Atmospheric scientist Henning Rodhe (pictured) is this year’s laureate of the Volvo Environment Prize. He is a pioneer in research on particles and long-range transport of air pollution. In recent years, Henning Rodhe has done much research on the phenomenon known as ABC, atmospheric brown clouds, a brown haze that recurrently appears in large areas of Southeast Asia.
Henning Rodhe was one of the scientists who in the 1970s brought forward the at the time daring hypothesis that sulphur emissions from power plants in the UK and the European continent could lead to acidified lakes and woodlands in Sweden and Norway. The resistance was hard, both from the power industry but also from other scientists, who dismissed the theories. At that time it was considered unthinkable that sulphur particles could travel in the atmosphere over such long distances. But after a while, the young scientist’s new findings were confirmed and led to tougher legislation and emission reductions. Nowadays acidification is an environmental problem that has declined sharply in Scandinavia.
Henning Rodhe’s research on particles continued in long-range transport of mercury and radioactive substances among other things. He was one of the scientists who demonstrated how it was possible that radioactive particles from the nuclear accident at Chernobyl could be transported in the atmosphere all the way from Ukraine to deposition in northern Sweden.
His research can be described in part as detective work, where data collection and fieldwork is combined with scientific hypotheses. The Volvo Environment Prize jury describes his research as “ground-breaking” for identifying particles and other atmospheric compounds and their impact on climate, ecosystems and human health.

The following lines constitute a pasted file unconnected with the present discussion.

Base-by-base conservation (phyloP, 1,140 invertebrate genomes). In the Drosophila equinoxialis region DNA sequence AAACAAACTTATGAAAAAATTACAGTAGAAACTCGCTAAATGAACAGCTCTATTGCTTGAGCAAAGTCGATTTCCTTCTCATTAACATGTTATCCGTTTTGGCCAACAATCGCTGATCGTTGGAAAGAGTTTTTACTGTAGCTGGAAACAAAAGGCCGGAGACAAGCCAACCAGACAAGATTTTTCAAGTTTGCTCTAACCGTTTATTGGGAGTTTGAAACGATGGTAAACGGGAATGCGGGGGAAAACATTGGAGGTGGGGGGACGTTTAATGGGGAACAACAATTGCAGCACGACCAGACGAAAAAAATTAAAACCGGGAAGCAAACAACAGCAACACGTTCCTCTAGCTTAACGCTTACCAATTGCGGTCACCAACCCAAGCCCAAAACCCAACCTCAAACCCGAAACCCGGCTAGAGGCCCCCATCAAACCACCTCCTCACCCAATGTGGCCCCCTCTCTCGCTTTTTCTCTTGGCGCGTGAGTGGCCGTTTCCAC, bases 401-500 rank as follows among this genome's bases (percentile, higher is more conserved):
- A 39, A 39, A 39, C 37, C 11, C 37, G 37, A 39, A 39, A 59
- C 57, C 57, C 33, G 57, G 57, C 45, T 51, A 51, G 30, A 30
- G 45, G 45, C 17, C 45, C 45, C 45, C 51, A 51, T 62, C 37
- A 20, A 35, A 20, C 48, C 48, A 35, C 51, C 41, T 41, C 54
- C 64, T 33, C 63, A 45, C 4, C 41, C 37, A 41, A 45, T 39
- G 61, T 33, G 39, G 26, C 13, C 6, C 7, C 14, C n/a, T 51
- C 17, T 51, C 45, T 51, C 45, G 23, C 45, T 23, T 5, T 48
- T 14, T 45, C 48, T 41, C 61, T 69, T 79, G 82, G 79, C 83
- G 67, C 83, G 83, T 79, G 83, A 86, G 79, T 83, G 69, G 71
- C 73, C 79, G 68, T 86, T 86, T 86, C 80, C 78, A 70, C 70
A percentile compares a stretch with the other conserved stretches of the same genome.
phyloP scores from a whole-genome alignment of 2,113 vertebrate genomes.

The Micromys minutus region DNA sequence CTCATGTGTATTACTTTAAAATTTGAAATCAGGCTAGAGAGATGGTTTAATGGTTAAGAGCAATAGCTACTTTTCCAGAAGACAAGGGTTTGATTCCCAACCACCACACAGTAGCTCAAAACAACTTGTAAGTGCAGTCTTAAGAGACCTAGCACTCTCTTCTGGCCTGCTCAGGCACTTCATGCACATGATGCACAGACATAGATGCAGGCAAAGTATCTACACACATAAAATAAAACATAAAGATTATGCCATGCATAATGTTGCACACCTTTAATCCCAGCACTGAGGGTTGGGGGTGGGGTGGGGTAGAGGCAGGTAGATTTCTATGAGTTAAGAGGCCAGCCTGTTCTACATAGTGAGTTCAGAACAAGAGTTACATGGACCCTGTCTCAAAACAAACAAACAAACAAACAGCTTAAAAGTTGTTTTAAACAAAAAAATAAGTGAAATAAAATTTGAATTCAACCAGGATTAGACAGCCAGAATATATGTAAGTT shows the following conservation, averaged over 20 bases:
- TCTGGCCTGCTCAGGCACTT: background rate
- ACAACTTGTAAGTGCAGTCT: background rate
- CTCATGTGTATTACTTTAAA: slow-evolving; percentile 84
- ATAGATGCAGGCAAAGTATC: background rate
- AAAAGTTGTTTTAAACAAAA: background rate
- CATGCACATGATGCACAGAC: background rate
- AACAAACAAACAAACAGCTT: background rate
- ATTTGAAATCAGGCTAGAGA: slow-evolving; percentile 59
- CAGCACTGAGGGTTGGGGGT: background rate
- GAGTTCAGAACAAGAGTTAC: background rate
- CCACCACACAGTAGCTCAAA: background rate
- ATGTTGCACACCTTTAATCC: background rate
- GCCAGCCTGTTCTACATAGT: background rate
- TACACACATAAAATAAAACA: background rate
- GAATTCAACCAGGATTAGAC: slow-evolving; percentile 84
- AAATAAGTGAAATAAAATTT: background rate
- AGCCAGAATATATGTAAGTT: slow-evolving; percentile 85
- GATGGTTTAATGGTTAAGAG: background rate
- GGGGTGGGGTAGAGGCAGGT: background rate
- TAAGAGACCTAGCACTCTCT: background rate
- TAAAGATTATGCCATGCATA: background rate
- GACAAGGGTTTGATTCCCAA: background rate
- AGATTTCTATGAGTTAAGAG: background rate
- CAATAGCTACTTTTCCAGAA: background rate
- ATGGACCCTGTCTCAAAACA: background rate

In recent years he has devoted much time to particles that cause problems for human health. Such is the formation of so-called ABC (Atmospheric Brown Clouds), especially in Asia. This is a research area where Henning Rodhe has been a leader. The brown haze in the atmosphere comes from human activities, primarily from the burning of biomass on open fires, when people are cooking or conducting slash and burn agriculture. But traffic and coal-fired plants also contribute. The brown clouds reduce the sunlight and can affect the local climate. The particles from the brown haze also have the ability to penetrate into the lungs. According to a study recently published in the scientific journal Nature, particles account for almost three million deaths annually.
ABC and the severe air pollution problems in the Chinese and Indian cities today is a huge health problem. Perhaps Henning Rodhes research once again contributes to changes that reduce emissions.
A prestigious scientific award
The Volvo Environment Prize was founded in 1988 and has become one of the world’s most prestigious environmental awards. It is awarded annually to individuals who have made outstanding scientific achievements in environment and sustainable development. The prize consists of a diploma, a glass sculpture and a cash sum of SEK 1.5 million (~£114k). The prize was awarded at a ceremony in Stockholm on Wednesday night.